Milton Horwitz, 32, a recent alum of the CSU film program, and Ryan Forte, 21, a current senior, hopped on an airplane to L.A. a few hours after they'd finished the final edits on their movie Moonshine Kingdom. They'd made some DVD screeners and intended to pitch their low-budget action flick to studio executives at the 2013 American Film Market Convention.
Horwitz and Forte bought tickets to the convention as exhibitors — which they were not — in order to get a list of potential clients.
"We were pretty guerilla in our tactics," Horwitz says in a phone interview. "We literally were knocking on doors. A lot of people, I mean, Sony was like, 'We don't take unsolicited screeners, get outta here.' But other people were like, 'You guys are pretty ballsy.'"
Ultimately, a company called NanoTech Entertainment bought the rights. NanoTech is a media conglomerate which leverages sophisticated new technologies in its distribution methods. It will make Moonshine Kingdom the first film to stream in 4K on its Nuvola NP-1 device (which runs on Android operating software) later this month.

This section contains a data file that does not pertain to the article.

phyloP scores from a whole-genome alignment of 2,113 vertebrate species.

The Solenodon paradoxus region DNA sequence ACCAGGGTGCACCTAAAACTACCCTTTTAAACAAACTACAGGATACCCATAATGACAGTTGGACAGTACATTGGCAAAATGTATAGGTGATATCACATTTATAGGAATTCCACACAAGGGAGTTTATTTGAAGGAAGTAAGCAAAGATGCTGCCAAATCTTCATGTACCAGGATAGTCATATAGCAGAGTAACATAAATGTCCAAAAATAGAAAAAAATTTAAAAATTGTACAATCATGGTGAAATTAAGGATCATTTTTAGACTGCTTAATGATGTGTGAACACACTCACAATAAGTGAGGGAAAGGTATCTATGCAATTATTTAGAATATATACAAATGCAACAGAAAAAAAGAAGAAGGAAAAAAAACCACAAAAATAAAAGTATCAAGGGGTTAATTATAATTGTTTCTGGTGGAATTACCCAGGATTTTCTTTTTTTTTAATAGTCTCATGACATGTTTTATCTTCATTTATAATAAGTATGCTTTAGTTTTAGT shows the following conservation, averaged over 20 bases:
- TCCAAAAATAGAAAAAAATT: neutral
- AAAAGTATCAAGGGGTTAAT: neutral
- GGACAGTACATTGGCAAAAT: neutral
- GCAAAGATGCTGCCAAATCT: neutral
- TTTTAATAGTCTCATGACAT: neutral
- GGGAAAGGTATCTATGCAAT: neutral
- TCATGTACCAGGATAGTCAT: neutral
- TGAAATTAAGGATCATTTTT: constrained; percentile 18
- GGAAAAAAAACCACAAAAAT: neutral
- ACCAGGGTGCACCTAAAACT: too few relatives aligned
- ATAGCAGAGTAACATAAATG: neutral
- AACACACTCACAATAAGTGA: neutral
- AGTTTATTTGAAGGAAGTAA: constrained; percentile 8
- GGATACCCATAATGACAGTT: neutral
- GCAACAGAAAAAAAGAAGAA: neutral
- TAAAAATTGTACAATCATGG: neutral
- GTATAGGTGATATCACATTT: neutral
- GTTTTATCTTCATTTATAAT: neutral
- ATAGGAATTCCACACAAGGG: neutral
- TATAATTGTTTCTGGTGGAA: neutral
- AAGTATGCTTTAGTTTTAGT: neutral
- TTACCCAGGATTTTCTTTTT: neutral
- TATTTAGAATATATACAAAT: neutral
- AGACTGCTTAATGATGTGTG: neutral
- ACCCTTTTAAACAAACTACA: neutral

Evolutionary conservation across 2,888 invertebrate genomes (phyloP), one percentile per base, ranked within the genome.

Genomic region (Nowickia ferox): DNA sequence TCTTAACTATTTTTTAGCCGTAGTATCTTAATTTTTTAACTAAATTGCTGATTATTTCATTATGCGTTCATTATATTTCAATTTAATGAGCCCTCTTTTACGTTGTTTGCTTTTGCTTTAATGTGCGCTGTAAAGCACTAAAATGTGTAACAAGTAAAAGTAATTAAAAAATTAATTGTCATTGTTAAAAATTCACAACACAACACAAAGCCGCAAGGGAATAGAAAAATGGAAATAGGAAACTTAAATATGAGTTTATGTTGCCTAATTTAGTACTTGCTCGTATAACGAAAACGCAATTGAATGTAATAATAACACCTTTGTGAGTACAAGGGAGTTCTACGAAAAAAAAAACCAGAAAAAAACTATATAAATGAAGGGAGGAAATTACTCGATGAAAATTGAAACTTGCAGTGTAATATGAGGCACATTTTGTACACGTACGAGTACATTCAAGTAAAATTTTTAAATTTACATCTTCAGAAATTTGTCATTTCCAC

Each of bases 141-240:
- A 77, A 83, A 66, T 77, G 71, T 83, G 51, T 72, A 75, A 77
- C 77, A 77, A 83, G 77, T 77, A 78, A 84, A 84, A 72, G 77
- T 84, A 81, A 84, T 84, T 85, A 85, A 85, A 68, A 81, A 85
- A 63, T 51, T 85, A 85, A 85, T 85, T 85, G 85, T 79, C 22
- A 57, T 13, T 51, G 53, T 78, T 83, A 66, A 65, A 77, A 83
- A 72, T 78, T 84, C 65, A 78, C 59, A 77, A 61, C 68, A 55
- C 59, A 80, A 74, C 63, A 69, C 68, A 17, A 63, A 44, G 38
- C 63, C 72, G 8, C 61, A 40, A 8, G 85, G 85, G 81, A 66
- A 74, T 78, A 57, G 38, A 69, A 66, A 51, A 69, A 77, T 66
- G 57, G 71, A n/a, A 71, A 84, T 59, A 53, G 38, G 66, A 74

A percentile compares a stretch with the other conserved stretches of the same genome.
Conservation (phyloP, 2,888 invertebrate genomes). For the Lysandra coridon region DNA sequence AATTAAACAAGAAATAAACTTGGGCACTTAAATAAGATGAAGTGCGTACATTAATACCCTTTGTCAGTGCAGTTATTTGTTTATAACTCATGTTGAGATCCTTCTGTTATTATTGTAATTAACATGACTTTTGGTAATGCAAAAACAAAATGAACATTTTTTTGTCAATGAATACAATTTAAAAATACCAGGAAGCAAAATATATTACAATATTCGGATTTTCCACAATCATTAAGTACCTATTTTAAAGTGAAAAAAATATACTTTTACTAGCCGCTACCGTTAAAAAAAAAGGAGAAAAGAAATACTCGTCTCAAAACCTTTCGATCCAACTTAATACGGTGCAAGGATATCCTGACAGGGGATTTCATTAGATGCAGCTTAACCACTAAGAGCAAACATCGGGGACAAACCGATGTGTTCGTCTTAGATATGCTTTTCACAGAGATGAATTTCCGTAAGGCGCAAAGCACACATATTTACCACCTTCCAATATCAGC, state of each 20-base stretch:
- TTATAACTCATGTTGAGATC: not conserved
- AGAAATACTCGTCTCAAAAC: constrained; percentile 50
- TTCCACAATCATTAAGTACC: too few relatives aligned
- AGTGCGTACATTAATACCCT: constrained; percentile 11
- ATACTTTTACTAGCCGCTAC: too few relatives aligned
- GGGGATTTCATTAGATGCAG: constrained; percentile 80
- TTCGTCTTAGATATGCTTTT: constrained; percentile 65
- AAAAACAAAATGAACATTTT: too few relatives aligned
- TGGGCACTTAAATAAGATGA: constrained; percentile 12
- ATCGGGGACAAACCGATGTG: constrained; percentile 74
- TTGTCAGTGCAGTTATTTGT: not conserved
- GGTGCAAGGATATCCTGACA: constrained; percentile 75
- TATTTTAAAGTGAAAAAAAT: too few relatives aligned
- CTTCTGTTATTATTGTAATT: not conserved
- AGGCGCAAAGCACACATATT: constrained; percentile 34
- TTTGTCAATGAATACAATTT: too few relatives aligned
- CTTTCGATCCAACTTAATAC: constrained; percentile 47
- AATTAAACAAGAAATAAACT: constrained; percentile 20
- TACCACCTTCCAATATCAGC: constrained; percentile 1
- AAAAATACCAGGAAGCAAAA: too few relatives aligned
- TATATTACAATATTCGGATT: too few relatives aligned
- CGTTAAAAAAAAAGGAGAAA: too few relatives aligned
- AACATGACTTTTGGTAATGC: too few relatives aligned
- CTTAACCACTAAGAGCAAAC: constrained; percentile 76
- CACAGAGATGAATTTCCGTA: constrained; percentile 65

That sounds like gibberish to most folks, and Forte acknowledges that at this point it's still a niche interest, but he's excited about the opportunity.
"Literally the only way to view our movie is in the highest quality available," he says.
Not to be confused with Wes Anderson's Moonrise Kingdom — "We thought that would help," admits Horwitz — Moonshine Kingdom follows the travails of an Amish man who is shunned by his community after military service overseas. He stumbles into the underground world of "shining" and the violent, racially charged feuds it engenders in the Amish foothills.
Forte and Horwitz, both from Mayfield, shot their film on location in Cleveland and in Huntsburg, Ohio. They rented equipment from Dodd Camera (where Forte works) and Fletcher in Detroit (recently acquired by VER) and spent three months mining Cleveland's theater scene for top talent.